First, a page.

A special journey for local curlers
by Randy Pascal
It's been quite a year already for local curlers. With the likes of the Kendra Lilly and Tracy Horgan rinks preparing for national
championships, the road has been paved.
It's a path that Paul Logan, Jason Blais, Kenny Beauvais, Tricia Leonard and Odette St Gelais are soon looking forward to follow. The five
local athletes will head west in late February, one of two Ontario representatives in curling who will compete at the 2012 Special Olympics Canada
Winter Games in St Albert, Alberta.
"Last year in Thunder Bay, we lost in the finals (6-4), but qualified for the Winter Games at that time," explained Beauvais. "That was probably our
Truth be told, this rink is quite talented, with the majority of the team competing within the Industrial Men's League every Saturday at the Sudbury
Curling Club and boasting a record of 3-1 since the beginning of 2012.
In a decade or so of regional competitions with other Special Olympic athletes, the Sudbury squad have tasted defeat only a handful of times, though
the upcoming Winter Games represents their first breakthrough at that level.
At the age of 43, Logan serves as team skip, with a dozen years of curling experience to draw on. "I have to call the shots and know where to put the
broom," he stated before practice on Monday afternoon. "I like a lot of rocks in play, with guards out front and some rocks in the house."
The team's notable improvement over the years should hardly come as a surprise, given some of the local curling mentorship the group is receiving.
A member of the Canadian Olympic hockey team in 1956 in Cortina d'Ampezzo (Italy), Jim Logan (Paul's father) first became involved with Special Olympics
athletes roughly a decade ago, despite no experience with the sport of curling.
"The first year Paul started curling, the coach quit and they had no one else to take over," Logan said. "Fortunately, Louise (daughter) and my
son-in-law Lee (Toner) are both avid curlers, so I said I would take over as general manager and they could teach the curling."
"Lee works with them on their deliveries and the strategy of the game." On this night, Toner is accompanied by three teammates from his men's team
vying for a berth at the Briar as Mike Jakubo, Matt Seabrook and Sandy MacEwan take some time to lend a hand.
The message seems to be working, as each cog in this curling wheel fulfills their assigned role. "I have heavy hitting capabilities - they keep me for
that purpose," said vice Jason Blais.
Having travelled to a national championship once before as a swimmer, Blais admits to finding a winter pastime that suits him just fine. "I just wanted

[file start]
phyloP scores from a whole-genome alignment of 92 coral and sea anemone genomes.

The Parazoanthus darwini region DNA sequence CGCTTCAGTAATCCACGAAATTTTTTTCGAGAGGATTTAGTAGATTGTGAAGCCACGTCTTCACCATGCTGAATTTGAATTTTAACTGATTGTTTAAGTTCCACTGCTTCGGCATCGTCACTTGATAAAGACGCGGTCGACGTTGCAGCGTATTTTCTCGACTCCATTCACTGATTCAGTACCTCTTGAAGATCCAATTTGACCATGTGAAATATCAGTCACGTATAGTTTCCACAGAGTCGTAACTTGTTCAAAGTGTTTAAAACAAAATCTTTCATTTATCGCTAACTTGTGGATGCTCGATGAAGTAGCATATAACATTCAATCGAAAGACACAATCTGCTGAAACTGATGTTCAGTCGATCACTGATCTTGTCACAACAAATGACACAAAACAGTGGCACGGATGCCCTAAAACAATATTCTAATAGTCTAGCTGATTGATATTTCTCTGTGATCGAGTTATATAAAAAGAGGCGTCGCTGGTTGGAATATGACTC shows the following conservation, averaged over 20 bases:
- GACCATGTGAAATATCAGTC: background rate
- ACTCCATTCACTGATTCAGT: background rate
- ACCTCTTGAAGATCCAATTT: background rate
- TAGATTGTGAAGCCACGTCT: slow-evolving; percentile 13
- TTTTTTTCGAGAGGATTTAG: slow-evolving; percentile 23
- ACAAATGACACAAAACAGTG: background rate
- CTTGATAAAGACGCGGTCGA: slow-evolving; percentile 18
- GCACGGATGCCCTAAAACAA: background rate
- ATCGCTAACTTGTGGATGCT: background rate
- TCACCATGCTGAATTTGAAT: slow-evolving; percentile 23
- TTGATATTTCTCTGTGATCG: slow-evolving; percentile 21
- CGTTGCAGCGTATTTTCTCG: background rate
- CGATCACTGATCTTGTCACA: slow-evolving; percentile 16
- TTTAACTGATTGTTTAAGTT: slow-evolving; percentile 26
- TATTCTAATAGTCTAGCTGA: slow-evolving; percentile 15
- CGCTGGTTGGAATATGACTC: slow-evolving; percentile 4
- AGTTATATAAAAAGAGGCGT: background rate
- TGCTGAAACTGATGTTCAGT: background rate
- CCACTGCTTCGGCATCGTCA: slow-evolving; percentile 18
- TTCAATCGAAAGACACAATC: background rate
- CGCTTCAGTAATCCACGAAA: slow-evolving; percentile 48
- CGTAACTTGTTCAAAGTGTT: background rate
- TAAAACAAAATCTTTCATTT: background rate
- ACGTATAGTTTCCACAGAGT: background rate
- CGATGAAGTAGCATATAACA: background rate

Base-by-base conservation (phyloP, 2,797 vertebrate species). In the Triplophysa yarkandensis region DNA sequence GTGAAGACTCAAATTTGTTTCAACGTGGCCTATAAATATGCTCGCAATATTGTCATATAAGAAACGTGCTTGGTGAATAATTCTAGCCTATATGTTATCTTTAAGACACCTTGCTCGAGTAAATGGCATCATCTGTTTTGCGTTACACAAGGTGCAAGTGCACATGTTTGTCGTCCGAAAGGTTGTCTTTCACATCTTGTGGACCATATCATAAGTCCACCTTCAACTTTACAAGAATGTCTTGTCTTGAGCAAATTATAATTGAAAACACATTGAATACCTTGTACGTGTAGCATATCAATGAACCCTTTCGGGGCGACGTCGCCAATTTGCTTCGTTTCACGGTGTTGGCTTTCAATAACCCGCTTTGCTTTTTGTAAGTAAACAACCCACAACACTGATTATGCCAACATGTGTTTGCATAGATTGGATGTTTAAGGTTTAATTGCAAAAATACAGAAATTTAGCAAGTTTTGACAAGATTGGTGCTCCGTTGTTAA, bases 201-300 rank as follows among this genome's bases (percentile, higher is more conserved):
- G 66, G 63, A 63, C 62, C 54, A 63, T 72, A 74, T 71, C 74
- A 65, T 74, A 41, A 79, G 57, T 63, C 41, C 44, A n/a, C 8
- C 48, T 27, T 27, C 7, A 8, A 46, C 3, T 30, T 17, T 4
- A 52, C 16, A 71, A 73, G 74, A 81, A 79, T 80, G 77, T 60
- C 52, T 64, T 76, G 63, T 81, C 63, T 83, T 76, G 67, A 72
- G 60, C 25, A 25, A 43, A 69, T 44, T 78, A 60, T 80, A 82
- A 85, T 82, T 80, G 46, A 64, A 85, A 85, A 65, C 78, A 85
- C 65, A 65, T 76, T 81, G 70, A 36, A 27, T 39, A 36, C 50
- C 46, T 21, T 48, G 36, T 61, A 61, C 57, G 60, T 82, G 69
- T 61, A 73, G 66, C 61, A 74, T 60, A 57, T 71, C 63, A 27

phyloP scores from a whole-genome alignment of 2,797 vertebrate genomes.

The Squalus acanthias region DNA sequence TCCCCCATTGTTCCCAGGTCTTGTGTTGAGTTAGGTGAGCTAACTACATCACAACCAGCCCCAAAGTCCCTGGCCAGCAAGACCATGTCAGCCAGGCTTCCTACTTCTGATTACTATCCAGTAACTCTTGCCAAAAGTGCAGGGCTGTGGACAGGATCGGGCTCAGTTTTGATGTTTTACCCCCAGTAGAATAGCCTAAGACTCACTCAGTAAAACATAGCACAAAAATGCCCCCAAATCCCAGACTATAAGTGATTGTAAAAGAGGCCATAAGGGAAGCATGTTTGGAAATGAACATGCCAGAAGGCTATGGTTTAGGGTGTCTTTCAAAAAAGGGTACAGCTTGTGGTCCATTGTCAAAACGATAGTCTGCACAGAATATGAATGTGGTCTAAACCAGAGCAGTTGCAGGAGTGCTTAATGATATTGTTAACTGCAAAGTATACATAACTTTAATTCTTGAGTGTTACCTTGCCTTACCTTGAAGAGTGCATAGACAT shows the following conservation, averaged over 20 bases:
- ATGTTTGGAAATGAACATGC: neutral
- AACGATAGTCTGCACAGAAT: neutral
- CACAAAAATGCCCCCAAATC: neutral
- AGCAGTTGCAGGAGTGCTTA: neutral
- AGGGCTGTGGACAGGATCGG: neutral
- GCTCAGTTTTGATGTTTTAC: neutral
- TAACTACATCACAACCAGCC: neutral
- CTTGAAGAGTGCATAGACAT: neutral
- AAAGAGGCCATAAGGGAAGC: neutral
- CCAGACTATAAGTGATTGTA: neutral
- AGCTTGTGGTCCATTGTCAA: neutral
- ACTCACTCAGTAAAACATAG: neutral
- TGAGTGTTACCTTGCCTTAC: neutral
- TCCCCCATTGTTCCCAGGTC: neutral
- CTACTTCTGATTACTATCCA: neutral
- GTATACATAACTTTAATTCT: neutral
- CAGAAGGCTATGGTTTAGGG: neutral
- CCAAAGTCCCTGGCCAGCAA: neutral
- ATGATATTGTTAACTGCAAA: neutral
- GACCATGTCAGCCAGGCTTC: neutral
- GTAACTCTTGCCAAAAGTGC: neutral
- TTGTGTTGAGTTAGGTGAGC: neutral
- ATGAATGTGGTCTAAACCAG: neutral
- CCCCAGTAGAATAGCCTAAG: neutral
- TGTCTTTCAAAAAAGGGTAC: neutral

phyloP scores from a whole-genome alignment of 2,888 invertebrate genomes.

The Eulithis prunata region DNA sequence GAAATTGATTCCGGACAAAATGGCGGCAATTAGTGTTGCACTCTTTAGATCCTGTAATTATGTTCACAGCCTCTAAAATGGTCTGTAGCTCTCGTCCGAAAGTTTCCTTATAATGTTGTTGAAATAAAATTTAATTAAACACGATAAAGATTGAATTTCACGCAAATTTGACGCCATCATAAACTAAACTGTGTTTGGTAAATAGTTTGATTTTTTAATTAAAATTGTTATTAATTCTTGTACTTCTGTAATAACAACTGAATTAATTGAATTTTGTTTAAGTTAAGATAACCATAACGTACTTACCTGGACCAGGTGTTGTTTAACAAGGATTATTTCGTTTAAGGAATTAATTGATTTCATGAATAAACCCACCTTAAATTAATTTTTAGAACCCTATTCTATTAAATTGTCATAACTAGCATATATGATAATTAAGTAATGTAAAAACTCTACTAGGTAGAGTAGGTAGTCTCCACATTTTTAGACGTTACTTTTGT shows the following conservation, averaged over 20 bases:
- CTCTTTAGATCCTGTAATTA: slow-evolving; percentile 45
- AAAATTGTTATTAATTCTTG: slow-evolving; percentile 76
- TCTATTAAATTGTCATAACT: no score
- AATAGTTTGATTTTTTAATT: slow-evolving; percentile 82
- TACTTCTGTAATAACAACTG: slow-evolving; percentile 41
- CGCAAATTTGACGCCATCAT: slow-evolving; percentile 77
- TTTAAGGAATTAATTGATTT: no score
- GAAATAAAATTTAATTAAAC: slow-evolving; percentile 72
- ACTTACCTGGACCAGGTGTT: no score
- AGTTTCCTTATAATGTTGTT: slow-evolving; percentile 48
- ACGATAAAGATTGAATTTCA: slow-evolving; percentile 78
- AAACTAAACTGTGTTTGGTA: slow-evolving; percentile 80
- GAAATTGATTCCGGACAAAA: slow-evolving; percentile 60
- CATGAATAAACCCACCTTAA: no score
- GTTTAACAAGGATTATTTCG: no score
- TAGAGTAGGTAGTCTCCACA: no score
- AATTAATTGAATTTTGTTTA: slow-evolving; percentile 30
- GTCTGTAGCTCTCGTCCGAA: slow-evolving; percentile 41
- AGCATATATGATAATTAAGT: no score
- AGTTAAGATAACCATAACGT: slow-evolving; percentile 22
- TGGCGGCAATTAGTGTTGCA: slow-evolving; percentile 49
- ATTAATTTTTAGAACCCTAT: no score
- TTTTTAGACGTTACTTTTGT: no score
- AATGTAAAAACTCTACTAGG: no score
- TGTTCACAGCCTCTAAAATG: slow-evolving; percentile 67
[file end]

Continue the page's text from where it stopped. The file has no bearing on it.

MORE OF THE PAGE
to try something different," he said. "It's one of those sports that I liked as soon as I started playing."
At second, Beauvais knows that he is counted on often to move the rocks those few critical every feet. "It's good to know when to sweep and when not to
sweep." Despite his role as skip, Logan is likely the most quiet of the group, according to Beauvais, seldom screaming out instructions that would echo
throughout the rink.
With a decade of curling background under his belt, Beauvais is anxious for the challenge that awaits he and his mates. "Playing new teams - we play the
same teams every year and in ten years, we've probably only lost three games."
"It will be good to have more competition," Beauvais added. "There is probably going to be some really good teams out there." Sharing the role of lead,
Leonard and St Gelais set the tone for each and every end, giving the rest of the team something to work with.
"I'm supposed to put my rocks not on the circle, just in front of the house, but sometimes it happens that they go in the house," St Gelais said. "The
other team will bump me out if they can."
At 50 years of age, St Gelais is not only the elder statesman of the group, but also the most experienced curler, having first taken up the sport from
1990 through to 2003 as a member at the Falconbridge Curling Club.
Still, she acknowledges there is more to learn. "This year, I've started watching curling on TV a little more. It helps to teach me how to do my turns
For Leonard, this championship will be extra special as she dedicates her competition to her mother, who recently passed away. "Curling is in my family
genes. My dad used to curl and my mom and my aunt."
Celebrating her 31st birthday earlier this week, Leonard ackowledges that the task of putting rocks in play in front of the house is not one that
necessarily comes naturally to the all-around athlete who also enjoys bowling, swimming and floor hockey.
"I like throwing takeouts, because I usually throw heavy," she said. "I try and hold back and not push out as much when I throw a guard." The local
curling team represent five of the eleven local athletes who will compete in St Albert beginning February 28th, with others busy with speed skating
(Tammi-Lyn Deveau) and snowshoeing.